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Caribbean sounds alarm on climate change

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As the United Nations General Assembly last Saturday wrapped up its 70th Session Debate, Caribbean Community (CARICOM) leaders and foreign ministers, one after the other, did not hesitate to the tell the global community the major impact climate change is having on their already beleaguered economies.

From the mountains to the seas, from the Caribbean to the Arctic, Caribbean leaders noted that global warming is a significant problem for all, stating, however, that their small countries are especially at risk.

They, thus, urged industrialized nations to do more to combat the phenomenon, saying that urgent support for Least Developed Countries (LDCs) and Small Island Developing States (SIDS) is paramount in combatting “the deadly capacity” of climate change.

Barbados’ Prime Minister Freundel Stuart emphasized that just as the single existential threat of a global war had led to the founding of the United Nations, climate change must unite the international community again.

He said CARICOM countries are clear that the upcoming Climate Conference in Paris in December should result in concrete commitments to curb greenhouse gas emissions and restrain the global average temperatures.

For those who had framed the UN Charter, the cessation of global war was the single existential threat, Stuart noted.

But he said while that threat remained, “it would be to our peril were we not to accord to climate change the same deadly capacity”.

Stuart said CARICOM countries are clear that the Climate Conference in Paris should result in a commitment by all parties to curb greenhouse gas emissions to hold global average temperature increase below 1.5oC above pre-industrial levels; cooperate in taking action; submit to regular 5-year cycles of reporting, verification and updating mitigation commitments; and support SIDS and LDCs.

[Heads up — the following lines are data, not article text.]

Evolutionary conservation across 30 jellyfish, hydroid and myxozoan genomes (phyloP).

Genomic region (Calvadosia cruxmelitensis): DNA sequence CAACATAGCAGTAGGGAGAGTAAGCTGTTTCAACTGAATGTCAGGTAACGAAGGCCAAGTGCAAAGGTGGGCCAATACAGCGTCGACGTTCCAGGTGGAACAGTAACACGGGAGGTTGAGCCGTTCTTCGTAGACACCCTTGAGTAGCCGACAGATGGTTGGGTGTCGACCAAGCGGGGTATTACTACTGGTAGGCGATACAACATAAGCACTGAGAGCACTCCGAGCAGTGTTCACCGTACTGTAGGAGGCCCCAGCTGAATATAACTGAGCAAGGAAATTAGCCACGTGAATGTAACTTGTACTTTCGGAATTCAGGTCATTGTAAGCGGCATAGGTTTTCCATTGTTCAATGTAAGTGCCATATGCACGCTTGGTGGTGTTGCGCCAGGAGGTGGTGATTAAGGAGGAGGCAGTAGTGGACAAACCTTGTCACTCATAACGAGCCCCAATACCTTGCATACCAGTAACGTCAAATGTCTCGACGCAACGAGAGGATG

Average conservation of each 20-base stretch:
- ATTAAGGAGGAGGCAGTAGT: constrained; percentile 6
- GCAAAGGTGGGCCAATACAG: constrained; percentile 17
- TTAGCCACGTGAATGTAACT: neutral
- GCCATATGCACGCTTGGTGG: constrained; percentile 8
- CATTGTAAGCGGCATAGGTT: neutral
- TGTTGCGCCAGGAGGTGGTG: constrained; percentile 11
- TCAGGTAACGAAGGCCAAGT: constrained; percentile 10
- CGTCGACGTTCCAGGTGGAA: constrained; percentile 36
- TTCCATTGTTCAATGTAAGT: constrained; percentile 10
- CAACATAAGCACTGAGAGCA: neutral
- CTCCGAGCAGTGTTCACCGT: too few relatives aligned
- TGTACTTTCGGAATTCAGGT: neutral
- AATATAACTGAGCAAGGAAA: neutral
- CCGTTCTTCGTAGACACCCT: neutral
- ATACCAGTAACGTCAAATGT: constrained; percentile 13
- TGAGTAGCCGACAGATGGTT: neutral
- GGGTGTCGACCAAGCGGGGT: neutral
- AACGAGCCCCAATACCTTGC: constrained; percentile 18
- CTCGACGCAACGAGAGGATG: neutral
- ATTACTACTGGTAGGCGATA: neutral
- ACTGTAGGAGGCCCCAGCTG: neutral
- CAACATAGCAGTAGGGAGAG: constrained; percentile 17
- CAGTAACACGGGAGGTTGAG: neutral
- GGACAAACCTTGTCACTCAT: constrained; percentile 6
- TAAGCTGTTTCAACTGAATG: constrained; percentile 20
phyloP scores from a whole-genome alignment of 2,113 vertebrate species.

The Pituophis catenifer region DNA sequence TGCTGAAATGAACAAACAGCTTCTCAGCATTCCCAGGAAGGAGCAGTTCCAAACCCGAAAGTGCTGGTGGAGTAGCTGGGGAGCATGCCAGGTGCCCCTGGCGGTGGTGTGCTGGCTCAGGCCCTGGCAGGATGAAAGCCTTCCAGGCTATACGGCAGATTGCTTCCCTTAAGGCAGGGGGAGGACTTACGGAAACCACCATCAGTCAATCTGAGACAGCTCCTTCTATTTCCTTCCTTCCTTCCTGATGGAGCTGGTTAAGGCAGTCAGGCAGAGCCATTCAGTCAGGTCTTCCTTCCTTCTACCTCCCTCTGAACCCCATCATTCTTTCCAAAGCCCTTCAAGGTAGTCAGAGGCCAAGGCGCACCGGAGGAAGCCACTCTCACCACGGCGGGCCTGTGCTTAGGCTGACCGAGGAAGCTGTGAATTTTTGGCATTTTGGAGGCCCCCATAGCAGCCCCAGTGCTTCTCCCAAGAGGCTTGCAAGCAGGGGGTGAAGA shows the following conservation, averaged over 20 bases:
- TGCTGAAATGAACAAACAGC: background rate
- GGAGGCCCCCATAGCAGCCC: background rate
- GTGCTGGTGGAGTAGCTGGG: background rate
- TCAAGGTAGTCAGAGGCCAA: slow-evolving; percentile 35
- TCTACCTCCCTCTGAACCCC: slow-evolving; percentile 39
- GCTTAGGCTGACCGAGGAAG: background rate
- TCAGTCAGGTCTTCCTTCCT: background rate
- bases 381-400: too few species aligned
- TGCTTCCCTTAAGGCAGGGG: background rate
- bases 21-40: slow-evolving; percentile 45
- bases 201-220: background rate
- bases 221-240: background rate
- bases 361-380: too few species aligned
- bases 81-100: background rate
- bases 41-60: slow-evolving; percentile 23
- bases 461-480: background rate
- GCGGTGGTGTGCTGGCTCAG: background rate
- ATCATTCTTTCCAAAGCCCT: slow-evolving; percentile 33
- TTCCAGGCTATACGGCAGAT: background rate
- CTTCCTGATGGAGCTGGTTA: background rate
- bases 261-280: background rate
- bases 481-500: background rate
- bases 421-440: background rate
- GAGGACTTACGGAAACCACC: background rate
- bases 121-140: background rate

A single natural or manmade disaster could have catastrophic economic, infrastructure and humanitarian effects on a national scale, the Barbadian leader warned.

St. Vincent and the Grenadines’ Prime Minister Dr. Ralph Gonsalves said the intensifying vulnerability of his country and its neighboring islands to climate change is “clear in the alternating bouts of drought and flooding that have caused hundreds of millions of dollars in loss and damage in my country in successive years.

“Our existential struggles in the face of climate change inform our posture in the frustratingly meandering negotiations to arrive at a legally-binding agreement within the parameters of the United Nations Framework Convention on Climate Change,” he told the global body.

“We are two months away from a deadline for reaching such an agreement at COP 21 in Paris, but the precariousness of our global plight is not matched by the ambition of our partners,” Gonsalves added. “Indeed, the posturing and recalcitrance of some major emitters suggest that COP 21 may be yet another empty diplomatic dance that prioritizes process over progress.”

Gonsalves said St. Vincent and the Grenadines and other islands and coastal states will not settle for any agreement that does not “comprehens­ively and unambiguously bind major emitters to deep and ambitious emissions cuts, and meaningful financing commitments to fund adaptation and mitigation efforts in the most vulnerable countries.”